• Delivering a primary-level non-communicable disease programme for Syrian refugees and the host population in Jordan: a descriptive costing study

      Ansbro, E; Garry, S; Karir, V; Reddy, A; Jobanputra, K; Fardous, T; Sadique, Z (Oxford University Press, 2020-07-04)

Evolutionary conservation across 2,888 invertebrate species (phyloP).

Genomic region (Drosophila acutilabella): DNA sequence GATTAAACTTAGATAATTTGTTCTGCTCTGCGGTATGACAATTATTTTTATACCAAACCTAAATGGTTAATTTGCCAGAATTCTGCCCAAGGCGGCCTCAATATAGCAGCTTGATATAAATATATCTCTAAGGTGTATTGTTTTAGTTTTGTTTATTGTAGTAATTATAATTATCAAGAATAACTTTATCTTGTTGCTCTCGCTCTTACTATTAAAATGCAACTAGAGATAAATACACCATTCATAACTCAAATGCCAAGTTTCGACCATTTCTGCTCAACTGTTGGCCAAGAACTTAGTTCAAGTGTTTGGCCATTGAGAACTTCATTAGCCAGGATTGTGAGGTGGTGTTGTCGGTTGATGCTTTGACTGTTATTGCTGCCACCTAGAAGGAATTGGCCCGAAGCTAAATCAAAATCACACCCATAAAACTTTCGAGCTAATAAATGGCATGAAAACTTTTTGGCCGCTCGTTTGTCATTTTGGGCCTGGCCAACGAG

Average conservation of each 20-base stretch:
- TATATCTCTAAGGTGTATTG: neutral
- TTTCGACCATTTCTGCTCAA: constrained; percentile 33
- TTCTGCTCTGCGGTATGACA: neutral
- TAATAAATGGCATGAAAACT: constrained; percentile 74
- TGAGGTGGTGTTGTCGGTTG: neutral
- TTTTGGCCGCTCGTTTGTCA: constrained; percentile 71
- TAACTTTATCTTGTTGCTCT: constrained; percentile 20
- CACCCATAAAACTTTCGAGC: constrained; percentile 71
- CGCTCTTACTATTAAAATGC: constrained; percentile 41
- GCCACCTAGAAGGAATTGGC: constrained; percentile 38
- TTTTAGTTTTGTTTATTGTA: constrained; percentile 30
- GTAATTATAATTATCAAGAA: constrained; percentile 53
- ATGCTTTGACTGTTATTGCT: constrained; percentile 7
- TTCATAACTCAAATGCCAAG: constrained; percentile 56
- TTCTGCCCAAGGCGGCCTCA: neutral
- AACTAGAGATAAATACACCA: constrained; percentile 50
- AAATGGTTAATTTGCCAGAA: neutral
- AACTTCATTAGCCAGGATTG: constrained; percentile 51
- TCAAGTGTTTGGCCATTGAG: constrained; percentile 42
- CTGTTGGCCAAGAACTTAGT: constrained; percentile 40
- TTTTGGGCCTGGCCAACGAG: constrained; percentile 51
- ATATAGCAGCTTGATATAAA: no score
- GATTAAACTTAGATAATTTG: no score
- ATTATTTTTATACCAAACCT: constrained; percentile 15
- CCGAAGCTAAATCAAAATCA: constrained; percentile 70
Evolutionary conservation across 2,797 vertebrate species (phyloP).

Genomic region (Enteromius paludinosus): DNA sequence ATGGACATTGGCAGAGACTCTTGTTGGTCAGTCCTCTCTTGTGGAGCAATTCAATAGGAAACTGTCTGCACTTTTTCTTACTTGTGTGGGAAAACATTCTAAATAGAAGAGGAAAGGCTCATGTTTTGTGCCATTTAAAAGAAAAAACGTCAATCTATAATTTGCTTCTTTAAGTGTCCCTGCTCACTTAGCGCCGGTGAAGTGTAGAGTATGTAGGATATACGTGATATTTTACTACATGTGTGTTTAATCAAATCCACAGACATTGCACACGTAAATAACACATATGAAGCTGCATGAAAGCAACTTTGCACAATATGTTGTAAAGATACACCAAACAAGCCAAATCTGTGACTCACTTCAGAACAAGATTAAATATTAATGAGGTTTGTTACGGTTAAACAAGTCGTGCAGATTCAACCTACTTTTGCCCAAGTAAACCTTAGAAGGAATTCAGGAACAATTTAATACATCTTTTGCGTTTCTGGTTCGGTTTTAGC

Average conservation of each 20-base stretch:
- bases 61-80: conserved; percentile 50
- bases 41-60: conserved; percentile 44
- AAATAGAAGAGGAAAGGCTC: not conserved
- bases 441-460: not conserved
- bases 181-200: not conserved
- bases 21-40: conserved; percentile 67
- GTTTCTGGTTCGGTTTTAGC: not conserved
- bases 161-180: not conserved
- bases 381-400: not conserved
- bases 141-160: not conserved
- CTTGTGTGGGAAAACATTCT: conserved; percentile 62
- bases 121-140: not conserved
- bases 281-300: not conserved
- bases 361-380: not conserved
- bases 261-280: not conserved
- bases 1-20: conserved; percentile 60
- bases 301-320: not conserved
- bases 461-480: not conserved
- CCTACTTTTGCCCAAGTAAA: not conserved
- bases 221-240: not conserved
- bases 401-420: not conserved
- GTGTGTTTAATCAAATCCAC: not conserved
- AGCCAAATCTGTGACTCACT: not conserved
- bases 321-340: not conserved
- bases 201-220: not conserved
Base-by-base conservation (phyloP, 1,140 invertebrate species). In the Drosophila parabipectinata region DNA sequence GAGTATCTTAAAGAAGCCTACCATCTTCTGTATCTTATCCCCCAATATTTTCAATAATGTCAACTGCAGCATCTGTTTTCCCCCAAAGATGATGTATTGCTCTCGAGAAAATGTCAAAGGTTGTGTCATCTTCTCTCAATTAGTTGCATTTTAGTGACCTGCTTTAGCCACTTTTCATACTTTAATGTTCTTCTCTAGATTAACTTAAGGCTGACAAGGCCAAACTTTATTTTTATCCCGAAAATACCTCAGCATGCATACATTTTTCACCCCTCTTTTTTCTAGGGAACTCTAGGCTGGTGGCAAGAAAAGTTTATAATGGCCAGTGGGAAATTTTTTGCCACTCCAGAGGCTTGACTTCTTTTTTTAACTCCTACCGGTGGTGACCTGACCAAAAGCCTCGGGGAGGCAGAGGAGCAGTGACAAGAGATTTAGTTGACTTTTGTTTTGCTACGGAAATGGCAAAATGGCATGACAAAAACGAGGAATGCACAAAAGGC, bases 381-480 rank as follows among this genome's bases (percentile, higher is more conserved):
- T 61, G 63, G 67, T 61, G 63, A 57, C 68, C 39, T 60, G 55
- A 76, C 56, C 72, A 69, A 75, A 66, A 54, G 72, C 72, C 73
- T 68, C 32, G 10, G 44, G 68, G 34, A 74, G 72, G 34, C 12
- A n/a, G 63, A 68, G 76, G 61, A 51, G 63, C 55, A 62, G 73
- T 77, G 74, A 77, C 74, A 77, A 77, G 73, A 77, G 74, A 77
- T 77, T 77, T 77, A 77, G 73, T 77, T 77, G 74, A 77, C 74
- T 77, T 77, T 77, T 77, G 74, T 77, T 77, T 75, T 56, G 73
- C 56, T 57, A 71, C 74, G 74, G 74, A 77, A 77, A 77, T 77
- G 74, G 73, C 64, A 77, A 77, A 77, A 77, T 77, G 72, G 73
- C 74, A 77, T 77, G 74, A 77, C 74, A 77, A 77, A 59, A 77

The Syrian conflict has caused enormous displacement of a population with a high non-communicable disease (NCD) burden into surrounding countries, overwhelming health systems’ NCD care capacity. Médecins sans Frontières (MSF) developed a primary-level NCD programme, serving Syrian refugees and the host population in Irbid, Jordan, to assist the response. Cost data, which are currently lacking, may support programme adaptation and system scale up of such NCD services. This descriptive costing study from the provider perspective explored financial costs of the MSF NCD programme. We estimated annual total, per patient and per consultation costs for 2015–17 using a combined ingredients-based and step-down allocation approach. Data were collected via programme budgets, facility records, direct observation and informal interviews. Scenario analyses explored the impact of varying procurement processes, consultation frequency and task sharing. Total annual programme cost ranged from 4 to 6 million International Dollars (INT$), increasing annually from INT$4 206 481 (2015) to INT$6 739 438 (2017), with costs driven mainly by human resources and drugs. Per patient per year cost increased 23% from INT$1424 (2015) to 1751 (2016), and by 9% to 1904 (2017), while cost per consultation increased from INT$209 to 253 (2015–17). Annual cost increases reflected growing patient load and increasing service complexity throughout 2015–17. A scenario importing all medications cut total costs by 31%, while negotiating importation of high-cost items offered 13% savings. Leveraging pooled procurement for local purchasing could save 20%. Staff costs were more sensitive to reducing clinical review frequency than to task sharing review to nurses. Over 1000 extra patients could be enrolled without additional staffing cost if care delivery was restructured. Total costs significantly exceeded costs reported for NCD care in low-income humanitarian contexts. Efficiencies gained by revising procurement and/or restructuring consultation models could confer cost savings or facilitate cohort expansion. Cost effectiveness studies of adapted models are recommended.